COLUMBUS, Ohio - There's a new arms race in the fast-food industry: competing to see who can deliver faster and better service to customers pulling up to the takeout window.
With drive-through now representing a huge portion of sales - 70 percent at Burger King Corp. alone - the answer can make or break the fast-food giants.
The trick is finding new ways to stand out in an industry ultimately limited by how fast workers can assemble orders, collect payment and hand out food to drivers. Companies are trimming bulky text from menus, using computer programs that guess upcoming orders and routing order-taking duties to call centers.
While speed remains a benchmark of success, the average service time hasn't been cut much below about three minutes for the past five years. That's why many chains are focusing instead on cutting down on the number of mistakes in orders and making ordering easier.
''Getting faster and faster and faster isn't necessarily meeting the experience,'' said Mike Watson, vice president of operations at Wendy's International Inc. ''You can go too fast, and then it's just messy.''
Pam Farber, the daughter of Wendy's founder Dave Thomas, remembers that when she worked at one of her father's fast-food stores in the 1970s, customers were often baffled by the drive-through concept. She often had to run outside with a pen and pad to talk to customers who were confused by the bullhorn speaker or whose loud mufflers overwhelmed cashiers' voices.
Now that unfamiliarity is no longer a problem for consumers hungry for convenience, Wendy's is replacing some of the text on menus with more pictures and placing awnings over menu boards to shield customers from rain and snow.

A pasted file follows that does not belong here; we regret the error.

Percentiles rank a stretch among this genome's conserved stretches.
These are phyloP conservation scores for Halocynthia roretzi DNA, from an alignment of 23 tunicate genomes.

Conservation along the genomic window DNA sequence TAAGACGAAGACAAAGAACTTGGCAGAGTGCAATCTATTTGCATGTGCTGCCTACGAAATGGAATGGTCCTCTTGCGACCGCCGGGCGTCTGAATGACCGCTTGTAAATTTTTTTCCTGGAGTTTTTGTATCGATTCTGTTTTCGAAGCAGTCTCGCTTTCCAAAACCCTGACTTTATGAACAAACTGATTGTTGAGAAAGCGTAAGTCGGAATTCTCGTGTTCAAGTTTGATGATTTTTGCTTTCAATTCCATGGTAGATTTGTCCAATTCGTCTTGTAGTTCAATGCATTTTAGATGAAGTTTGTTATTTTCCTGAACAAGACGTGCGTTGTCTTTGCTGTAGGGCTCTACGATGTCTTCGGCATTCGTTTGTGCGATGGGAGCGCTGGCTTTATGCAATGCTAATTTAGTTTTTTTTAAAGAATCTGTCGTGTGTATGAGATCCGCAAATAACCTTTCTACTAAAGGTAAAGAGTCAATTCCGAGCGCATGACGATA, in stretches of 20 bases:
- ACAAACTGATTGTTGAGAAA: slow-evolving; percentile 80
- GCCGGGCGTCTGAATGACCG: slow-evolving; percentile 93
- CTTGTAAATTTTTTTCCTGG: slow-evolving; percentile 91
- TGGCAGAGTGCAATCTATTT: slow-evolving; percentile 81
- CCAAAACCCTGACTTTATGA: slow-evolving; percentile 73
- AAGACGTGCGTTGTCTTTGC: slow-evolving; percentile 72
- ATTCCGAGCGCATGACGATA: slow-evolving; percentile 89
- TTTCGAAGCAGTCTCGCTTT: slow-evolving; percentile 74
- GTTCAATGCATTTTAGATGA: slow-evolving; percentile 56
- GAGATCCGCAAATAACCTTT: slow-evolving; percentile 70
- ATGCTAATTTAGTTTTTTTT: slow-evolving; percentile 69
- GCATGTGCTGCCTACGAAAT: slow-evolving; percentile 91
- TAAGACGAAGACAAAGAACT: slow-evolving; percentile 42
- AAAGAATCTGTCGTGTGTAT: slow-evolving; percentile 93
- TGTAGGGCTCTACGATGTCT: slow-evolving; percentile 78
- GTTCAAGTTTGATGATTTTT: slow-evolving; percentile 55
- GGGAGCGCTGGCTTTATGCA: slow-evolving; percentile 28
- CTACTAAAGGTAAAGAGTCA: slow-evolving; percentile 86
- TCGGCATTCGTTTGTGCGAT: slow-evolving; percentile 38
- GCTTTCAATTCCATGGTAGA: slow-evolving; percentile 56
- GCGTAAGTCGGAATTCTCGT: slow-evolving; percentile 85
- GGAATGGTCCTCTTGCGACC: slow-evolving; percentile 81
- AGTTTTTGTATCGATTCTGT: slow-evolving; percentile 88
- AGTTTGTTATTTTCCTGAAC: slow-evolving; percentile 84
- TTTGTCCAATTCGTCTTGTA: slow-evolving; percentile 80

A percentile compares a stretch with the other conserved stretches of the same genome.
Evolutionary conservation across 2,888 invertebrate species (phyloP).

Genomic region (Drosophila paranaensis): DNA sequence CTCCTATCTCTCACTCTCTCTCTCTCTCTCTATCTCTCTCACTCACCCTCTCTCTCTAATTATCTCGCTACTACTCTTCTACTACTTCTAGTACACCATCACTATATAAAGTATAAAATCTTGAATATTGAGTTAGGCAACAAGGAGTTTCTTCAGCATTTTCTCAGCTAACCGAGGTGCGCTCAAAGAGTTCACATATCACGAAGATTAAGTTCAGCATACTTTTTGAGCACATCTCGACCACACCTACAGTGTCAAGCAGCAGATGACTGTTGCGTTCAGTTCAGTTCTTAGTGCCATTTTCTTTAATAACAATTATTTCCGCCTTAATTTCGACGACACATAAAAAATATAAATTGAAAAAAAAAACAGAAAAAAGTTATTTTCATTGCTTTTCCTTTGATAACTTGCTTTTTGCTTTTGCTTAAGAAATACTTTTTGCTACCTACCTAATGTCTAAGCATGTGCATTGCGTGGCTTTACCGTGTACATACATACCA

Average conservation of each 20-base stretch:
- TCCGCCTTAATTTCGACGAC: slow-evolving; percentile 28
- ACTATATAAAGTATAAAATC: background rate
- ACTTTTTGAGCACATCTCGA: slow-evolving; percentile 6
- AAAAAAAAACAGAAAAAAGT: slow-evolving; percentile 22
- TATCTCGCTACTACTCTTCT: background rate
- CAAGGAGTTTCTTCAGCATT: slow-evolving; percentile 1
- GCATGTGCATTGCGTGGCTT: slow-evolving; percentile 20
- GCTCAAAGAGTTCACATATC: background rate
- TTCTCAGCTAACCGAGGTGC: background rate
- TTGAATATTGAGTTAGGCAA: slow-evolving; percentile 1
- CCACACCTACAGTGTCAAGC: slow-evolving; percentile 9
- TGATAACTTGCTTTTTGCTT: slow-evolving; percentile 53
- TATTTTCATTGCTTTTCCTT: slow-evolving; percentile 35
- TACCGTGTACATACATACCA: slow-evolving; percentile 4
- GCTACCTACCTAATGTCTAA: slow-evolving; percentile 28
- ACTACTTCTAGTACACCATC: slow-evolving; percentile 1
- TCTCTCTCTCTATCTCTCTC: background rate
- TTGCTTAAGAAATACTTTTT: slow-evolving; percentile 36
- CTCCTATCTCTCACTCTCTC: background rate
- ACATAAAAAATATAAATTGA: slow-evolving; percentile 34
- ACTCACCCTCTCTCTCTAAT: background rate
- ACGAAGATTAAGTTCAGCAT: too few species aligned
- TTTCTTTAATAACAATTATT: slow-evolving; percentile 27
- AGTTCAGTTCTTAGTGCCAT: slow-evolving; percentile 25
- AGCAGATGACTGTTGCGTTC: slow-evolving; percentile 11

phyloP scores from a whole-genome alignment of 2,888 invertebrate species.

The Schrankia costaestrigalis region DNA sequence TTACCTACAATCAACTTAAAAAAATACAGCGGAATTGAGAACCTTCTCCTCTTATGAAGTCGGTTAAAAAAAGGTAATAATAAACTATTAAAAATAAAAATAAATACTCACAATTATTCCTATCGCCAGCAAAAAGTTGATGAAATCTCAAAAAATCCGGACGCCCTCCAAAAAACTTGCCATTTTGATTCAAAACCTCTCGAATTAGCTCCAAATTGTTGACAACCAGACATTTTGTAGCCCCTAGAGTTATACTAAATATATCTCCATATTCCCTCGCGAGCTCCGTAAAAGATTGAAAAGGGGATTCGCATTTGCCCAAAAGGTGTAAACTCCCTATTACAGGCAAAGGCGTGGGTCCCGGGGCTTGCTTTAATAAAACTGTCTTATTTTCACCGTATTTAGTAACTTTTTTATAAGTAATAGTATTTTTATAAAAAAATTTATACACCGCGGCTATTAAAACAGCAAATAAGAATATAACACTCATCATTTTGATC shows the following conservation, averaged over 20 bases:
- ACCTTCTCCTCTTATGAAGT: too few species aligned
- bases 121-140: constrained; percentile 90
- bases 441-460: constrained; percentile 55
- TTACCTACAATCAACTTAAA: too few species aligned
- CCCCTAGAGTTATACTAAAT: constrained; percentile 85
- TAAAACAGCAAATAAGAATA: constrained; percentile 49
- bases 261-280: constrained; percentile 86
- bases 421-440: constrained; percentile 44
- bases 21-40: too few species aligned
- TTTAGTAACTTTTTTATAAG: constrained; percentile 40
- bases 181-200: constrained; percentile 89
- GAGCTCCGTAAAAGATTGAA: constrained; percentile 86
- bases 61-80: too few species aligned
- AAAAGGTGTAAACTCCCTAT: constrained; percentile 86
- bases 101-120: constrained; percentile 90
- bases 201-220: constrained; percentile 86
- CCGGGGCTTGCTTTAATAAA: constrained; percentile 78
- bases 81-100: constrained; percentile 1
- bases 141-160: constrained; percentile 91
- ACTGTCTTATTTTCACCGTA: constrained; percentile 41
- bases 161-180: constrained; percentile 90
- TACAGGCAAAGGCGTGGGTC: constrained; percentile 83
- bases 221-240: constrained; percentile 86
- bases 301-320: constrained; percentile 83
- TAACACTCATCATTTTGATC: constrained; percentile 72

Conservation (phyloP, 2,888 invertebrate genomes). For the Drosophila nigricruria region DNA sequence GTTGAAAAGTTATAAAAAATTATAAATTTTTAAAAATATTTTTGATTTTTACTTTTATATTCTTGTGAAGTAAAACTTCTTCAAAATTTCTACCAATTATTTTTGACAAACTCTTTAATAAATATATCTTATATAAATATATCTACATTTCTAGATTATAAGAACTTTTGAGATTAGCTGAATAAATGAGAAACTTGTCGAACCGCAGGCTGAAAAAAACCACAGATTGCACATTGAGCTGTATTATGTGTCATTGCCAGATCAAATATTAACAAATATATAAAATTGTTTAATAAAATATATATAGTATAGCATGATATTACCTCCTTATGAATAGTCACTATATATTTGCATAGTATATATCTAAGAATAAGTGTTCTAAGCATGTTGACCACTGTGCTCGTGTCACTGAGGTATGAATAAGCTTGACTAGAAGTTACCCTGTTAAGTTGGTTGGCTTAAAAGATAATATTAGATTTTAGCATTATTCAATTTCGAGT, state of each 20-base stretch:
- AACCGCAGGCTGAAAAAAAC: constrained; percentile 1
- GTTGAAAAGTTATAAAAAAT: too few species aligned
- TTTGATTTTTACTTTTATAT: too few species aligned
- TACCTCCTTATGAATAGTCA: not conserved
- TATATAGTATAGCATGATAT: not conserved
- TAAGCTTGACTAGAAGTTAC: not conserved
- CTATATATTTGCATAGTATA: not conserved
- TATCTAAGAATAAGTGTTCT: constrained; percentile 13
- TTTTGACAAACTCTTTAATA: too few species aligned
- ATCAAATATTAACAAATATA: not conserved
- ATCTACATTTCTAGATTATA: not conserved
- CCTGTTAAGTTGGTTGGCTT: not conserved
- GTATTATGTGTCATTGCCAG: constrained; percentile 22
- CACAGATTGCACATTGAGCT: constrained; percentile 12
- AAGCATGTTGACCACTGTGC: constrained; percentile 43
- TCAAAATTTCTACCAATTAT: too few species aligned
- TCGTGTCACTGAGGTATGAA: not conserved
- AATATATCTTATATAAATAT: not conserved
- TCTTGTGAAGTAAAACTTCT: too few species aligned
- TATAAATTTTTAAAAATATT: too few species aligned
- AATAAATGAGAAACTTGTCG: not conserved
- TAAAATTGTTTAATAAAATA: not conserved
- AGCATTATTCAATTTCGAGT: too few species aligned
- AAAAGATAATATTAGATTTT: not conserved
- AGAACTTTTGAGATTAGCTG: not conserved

Technology firms such as TechKnow Inc. are stepping in with digital menus, used at many major chains, that can increase sales by suggesting ''missing'' side items or desserts to customers who order only entrees. And outsourcing is expanding at McDonald's Corp., where some stores are using central call centers rather than cashiers in the restaurant to take orders from drive-through customers.
Smaller chains, such as Checkers Drive-In Restaurants Inc., have started testing confirmation screens, which display orders back to customers so they can make corrections before pulling up to the window. That technology has helped boost accuracy by more than 11 percentage points in four years at fast-food leader McDonald's.
Burger King is working to break the speed barrier with its own technology that helps cooks ensure that precooked food remains fresh by keeping track of how long it's been since it was prepared.
Without such developments, speed will continue to stagnate, said Brian Baker, president of marketing research firm Insula Research, whose clients include Burger King.
''I think we've pretty much gotten as fast as we're getting'' with the current technology, said Baker, who wrote part of the 2005 drive-through study for trade publication QSR Magazine. The magazine spot-tests major chains annually to measure drive-through speed and accuracy.
To help cut the waste from leftovers, Pittsburgh-based Hyperactive Technologies developed a computer system that tells managers how much food they need to prepare by counting vehicles in the drive-through line and factoring in demand for current promotions and popular staple items.
The system, called Hyperactive Bob, cuts preparation time and eliminates up to 60 percent of waste, said Joe Porfeli, the company's chief executive, who said two major national chains use the service. He declined to give their names.
Burger King has started using similar technology, said Jim Hyatt, chief global operations officer of the Miami-based chain. The technology monitors the status of precooked food and determines what orders the kitchen should expect, he said.
Wendy's, with 9,800 restaurants and $3.2 billion in annual sales, has led the QSR studies for speediest service nearly every year since they started in 1997. But Checkers trimmed that lead to just three-tenths of a second last year with debit and credit payment systems and touch-screen computers for order-takers.
The Tampa, Fla., company, aims to get more orders right as it tests confirmation systems in some Florida restaurants, Chief Executive Keith Sirois said. The effort includes slimming down the menu to simplify order preparation, he said.